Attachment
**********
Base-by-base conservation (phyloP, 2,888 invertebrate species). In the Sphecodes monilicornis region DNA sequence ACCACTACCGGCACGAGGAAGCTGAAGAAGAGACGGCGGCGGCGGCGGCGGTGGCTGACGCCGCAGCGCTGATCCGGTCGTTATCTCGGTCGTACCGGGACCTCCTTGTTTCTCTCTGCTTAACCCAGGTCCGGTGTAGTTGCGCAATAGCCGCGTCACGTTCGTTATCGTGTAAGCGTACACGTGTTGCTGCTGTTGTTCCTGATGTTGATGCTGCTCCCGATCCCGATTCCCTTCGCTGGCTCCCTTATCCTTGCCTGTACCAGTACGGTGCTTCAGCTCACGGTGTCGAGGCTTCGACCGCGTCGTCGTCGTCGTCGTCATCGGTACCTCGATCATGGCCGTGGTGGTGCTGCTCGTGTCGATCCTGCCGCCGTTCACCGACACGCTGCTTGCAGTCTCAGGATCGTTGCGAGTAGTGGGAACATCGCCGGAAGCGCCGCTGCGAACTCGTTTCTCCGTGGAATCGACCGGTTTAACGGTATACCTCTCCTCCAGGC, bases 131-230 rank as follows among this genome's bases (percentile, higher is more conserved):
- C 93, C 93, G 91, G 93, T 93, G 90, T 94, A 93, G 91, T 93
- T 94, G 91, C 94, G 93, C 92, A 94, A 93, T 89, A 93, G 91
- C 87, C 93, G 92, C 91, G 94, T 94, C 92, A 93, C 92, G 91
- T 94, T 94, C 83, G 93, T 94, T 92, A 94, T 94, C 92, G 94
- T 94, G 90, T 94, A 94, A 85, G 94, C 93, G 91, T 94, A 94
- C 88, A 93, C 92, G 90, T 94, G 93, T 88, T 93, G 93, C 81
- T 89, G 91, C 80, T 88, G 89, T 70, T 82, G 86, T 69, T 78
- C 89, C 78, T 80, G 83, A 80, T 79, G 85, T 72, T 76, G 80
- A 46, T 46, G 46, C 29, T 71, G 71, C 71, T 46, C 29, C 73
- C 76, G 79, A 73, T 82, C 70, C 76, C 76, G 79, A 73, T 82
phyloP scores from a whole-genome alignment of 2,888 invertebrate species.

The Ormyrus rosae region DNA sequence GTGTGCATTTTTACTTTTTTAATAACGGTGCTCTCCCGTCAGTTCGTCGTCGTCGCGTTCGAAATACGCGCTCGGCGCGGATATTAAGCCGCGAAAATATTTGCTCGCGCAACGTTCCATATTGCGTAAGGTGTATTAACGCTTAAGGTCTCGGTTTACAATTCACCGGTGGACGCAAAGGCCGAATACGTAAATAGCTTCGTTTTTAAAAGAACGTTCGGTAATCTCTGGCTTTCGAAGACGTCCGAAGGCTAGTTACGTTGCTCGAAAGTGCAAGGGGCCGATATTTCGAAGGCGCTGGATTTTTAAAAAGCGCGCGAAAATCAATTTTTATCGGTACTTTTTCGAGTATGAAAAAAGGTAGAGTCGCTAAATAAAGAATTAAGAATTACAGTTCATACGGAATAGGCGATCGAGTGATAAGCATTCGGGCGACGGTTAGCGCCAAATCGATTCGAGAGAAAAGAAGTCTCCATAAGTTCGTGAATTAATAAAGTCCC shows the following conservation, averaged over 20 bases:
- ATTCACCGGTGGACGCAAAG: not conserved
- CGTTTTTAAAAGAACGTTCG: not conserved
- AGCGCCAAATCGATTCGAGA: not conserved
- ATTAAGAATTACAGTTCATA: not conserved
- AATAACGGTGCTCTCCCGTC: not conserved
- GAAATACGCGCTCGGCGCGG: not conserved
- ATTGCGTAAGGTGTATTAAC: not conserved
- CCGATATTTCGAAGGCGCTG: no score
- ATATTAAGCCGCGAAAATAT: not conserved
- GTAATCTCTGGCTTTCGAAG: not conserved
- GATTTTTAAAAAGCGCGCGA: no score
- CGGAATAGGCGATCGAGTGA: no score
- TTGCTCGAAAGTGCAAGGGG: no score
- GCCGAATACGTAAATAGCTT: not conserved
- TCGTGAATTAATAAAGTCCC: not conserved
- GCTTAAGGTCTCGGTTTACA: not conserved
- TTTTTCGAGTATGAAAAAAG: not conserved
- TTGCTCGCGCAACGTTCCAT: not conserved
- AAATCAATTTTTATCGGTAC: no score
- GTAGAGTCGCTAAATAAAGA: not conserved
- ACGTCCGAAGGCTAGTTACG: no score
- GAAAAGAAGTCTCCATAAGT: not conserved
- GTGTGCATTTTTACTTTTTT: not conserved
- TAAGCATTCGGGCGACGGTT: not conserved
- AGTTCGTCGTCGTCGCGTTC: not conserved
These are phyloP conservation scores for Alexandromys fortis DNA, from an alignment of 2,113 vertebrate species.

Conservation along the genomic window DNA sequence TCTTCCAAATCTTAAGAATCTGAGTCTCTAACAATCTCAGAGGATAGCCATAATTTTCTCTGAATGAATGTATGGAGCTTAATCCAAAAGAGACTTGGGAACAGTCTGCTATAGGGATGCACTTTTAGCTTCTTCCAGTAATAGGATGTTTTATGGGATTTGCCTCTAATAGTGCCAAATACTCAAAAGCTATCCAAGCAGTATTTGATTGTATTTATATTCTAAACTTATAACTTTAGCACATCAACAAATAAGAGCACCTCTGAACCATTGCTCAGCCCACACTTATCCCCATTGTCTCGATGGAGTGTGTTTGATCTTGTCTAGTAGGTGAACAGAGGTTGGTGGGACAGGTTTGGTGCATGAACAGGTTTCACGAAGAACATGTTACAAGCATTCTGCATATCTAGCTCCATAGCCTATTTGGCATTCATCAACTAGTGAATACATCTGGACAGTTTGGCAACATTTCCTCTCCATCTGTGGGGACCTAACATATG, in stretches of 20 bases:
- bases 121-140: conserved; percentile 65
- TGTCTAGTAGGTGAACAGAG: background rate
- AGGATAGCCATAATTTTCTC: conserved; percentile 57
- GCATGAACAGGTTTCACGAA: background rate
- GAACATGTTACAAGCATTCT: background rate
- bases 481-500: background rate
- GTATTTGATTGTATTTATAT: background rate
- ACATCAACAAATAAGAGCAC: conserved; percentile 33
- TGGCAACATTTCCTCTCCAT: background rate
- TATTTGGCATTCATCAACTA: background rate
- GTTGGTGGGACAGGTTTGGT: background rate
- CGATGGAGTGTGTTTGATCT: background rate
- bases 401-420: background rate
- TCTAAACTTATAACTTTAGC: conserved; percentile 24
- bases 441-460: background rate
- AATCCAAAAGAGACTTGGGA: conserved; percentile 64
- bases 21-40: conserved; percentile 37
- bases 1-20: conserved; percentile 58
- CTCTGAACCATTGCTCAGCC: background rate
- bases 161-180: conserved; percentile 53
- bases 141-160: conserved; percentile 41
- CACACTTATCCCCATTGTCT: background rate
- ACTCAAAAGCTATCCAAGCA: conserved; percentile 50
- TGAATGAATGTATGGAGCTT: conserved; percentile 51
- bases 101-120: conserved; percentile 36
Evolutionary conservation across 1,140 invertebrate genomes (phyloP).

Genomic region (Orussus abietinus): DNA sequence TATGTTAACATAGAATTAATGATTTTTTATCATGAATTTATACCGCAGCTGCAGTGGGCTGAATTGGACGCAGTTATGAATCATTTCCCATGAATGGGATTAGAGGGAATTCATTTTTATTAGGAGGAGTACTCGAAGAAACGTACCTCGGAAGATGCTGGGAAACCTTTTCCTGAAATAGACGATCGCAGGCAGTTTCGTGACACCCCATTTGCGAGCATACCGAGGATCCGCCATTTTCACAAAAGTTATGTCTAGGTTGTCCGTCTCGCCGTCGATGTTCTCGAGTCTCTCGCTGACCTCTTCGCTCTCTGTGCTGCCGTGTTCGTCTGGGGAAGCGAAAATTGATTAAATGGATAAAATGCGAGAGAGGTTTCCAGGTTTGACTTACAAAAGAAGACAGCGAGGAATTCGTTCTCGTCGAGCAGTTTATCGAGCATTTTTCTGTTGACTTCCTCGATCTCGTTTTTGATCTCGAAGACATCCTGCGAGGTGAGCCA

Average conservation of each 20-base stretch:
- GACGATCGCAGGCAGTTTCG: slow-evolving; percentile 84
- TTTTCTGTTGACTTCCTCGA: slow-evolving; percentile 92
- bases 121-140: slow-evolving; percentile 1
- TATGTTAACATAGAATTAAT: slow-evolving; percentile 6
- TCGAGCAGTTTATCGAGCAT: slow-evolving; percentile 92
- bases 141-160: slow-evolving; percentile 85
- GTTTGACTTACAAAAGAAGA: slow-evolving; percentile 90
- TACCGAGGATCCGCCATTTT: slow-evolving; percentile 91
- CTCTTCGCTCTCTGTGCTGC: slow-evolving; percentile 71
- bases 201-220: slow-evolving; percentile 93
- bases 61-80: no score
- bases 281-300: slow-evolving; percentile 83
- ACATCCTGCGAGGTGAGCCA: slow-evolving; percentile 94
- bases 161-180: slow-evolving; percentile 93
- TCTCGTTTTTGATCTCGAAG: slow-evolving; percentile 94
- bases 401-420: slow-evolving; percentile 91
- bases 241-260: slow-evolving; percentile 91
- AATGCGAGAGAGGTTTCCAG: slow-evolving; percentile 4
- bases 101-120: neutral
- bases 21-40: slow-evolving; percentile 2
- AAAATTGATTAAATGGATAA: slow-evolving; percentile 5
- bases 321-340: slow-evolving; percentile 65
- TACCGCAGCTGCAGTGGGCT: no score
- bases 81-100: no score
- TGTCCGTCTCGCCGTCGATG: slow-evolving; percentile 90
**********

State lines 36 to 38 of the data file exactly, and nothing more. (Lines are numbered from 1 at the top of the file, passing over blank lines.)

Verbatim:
- GTGTGCATTTTTACTTTTTT: not conserved
- TAAGCATTCGGGCGACGGTT: not conserved
- AGTTCGTCGTCGTCGCGTTC: not conserved